It has been four years now since the Aviator’s Ball started, and it has been getting better every year.
The Associated Student Body (ASB) started planning this year’s Aviator’s Ball before school even started, back in late August. The ASB puts a lot of effort and money into the dance, because it is the kickoff dance event of the year.
“We spend a little bit more money on decorations than the other dances,” explained ASB advisor Sarah Fitzpatrick, “we tend to buy more things than making them to give the dance more of a formal feel.”
ASB worked together to figure what would get the most students to come to the dance. The main idea was that they wanted students to have fun in a whimsical setting.
Every year, the ASB hopes to top itself in the planning of the Aviator’s Ball. They put more effort into it every year and try to make the decorations and the music better to encourage more students to go and have fun. Since Aviator’s Ball first year, four years ago, AHS seniors have said that it has really grown.
“ASB has really increased decorations over the years and have really transformed our boring cafeteria into an entirely different place for students,” said AHS senior and ASB President Jenny Gao, “we worked a lot harder to not only decorate the cafeteria but also decorate the entrance way and any area that students might be.”
Themes, color schemes, and decorations are only the beginning of the decisions ASB had to make when planning the dance.
“There are a lot of details that go into planning all dances,” said Fitzpatrick, “especially this one because it is our first dance of the year and we always have new people planning the event and learning how to coordinate all of the small details.”
For the past four years, each theme for the past dances has gotten more aviation themed than before. Past themes included “Starry, Starry Nights,” in 2008, “Fly me to Paris!” in 2009, “Arabian Nights” in 2010, and finally “Captured in a Dream…Liner” this year.
When planning for the dance, however, there was a specific budget to stay within.
“We try to keep the budget below a respectable amount,” said Fitzpatrick, “knowing that we have to spend a little bit of money, and hoping that the class who is sponsoring it will make at least some money, or at least break even.The goal was to spend less than $300 on decorations, and around $350-$400 on the DJ, and that all comes out of the senior class budget.”
Since Aviator’s Ball is the first dance of the year, it is also the mood setter for how the rest of the ASB sponsored events will go this year.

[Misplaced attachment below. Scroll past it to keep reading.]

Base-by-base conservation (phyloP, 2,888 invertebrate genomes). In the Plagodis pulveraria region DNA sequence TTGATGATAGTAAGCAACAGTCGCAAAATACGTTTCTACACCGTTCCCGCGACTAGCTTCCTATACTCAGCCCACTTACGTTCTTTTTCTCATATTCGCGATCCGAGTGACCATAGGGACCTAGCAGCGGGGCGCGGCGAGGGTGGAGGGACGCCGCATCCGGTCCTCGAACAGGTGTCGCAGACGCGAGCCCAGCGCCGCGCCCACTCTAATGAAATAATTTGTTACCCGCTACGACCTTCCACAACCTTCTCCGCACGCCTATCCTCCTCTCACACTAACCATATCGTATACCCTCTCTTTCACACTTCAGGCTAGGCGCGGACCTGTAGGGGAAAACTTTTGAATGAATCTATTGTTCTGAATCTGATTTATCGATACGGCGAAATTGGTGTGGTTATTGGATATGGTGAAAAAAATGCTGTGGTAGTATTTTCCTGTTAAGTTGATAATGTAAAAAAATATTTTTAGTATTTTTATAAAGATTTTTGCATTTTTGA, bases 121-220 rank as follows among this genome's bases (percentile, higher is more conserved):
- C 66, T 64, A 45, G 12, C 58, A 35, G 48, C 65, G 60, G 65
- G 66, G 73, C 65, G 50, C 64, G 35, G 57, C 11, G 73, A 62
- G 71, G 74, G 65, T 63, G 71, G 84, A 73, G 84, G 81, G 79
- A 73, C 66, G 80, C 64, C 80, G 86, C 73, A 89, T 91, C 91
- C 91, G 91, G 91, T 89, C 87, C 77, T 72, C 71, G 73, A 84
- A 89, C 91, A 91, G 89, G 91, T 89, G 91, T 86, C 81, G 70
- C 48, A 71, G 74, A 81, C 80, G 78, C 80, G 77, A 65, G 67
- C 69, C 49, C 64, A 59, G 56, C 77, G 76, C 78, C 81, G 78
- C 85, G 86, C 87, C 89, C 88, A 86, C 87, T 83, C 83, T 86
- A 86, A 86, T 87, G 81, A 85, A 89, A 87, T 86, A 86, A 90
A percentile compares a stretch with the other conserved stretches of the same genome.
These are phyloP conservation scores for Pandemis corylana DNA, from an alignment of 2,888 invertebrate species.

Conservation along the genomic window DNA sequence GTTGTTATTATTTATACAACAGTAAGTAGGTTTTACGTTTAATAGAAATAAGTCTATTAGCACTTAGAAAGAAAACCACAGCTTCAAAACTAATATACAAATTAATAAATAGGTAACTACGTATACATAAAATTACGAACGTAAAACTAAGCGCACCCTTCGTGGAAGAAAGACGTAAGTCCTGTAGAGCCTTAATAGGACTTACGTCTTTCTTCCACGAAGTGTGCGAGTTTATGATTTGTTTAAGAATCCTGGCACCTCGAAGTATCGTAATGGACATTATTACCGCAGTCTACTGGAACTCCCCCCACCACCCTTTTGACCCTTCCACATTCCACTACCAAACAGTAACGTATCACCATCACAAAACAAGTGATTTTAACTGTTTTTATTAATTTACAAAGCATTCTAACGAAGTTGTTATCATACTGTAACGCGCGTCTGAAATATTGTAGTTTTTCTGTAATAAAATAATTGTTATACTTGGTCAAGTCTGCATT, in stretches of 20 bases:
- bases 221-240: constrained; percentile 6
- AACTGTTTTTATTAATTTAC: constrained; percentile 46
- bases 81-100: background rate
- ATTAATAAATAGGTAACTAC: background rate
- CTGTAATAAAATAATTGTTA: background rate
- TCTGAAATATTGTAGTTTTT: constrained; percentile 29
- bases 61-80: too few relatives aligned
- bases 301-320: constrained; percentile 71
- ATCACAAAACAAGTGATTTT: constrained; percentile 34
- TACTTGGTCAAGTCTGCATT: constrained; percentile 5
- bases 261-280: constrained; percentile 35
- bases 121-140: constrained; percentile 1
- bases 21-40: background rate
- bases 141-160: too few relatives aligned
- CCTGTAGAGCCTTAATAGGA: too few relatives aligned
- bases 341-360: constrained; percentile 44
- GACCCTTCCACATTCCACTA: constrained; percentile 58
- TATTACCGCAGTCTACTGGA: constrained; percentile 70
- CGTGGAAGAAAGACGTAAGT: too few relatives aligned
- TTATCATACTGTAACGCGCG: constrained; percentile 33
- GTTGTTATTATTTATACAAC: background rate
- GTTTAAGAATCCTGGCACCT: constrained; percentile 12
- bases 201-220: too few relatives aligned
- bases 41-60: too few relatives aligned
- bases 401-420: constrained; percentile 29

The week of the dance really helped students get pumped up for the dance, too. It was the first spirit week of the year. Monday was Runway Day, Tuesday was Wingman Day, Wednesday was Wind Blown Hair Day, Thursday was Catch Me If You Can Day, and Friday was Fly Your Colors Day where students wore their class colors to school.
Most freshmen were very excited for the first dance of the year. This was due to the fact that most upperclassmen had told them that Aviator’s Ball was the best dance of the year.
“I’d be disappointed if it wasn’t,” said AHS freshman Kirsten Noble, “because a lot of people said it was awesome.”
On the Monday before the dance, the ASB planned and hosted a pep assembly to get students excited about the week that was ahead of them, which included the spirit days and the Aviator’s Ball. In the assembly, ASB had a fashion show showing what students should wear on the specific spirit days. They also showed a video of what kind of dancing should and should not occur at the dance. ASB’s efforts payed off by having a fantastic dance on the 8th of October with large amount of students attendees.
Everyone knows that dances are a great excuse to have fun with friends, but dances are also important fundraisers for each class. For example, since the seniors planned the Aviator’s Ball, all the money that was used came out of their account, and whatever profit they made from the dance, goes back into their account. The juniors plan prom so all the money comes out of their account, and so whatever profit they make goes back into the account.
“Attendance is crucial because if we can get a lot of people to come to the dances, then every class can make some money,” said Fitzpatrick, “the money that is raised is generally used to spend on or put towards prom expenses or other class activities.”
The next dance that’s coming up this year is a tolo dance where girls ask guys, instead of the other way around like most dances. The sophomore class captains will be in charge of this dance, and they are already thinking about possible themes and decorations. It will be a casual dance, and it will be in mid-December before winter break. The dance after Tolo will be MORP (which is the word prom backwards), and that dance is planned by the freshmen class captains. Finally, near the end of the year is prom, and which will be planned by the junior class captains.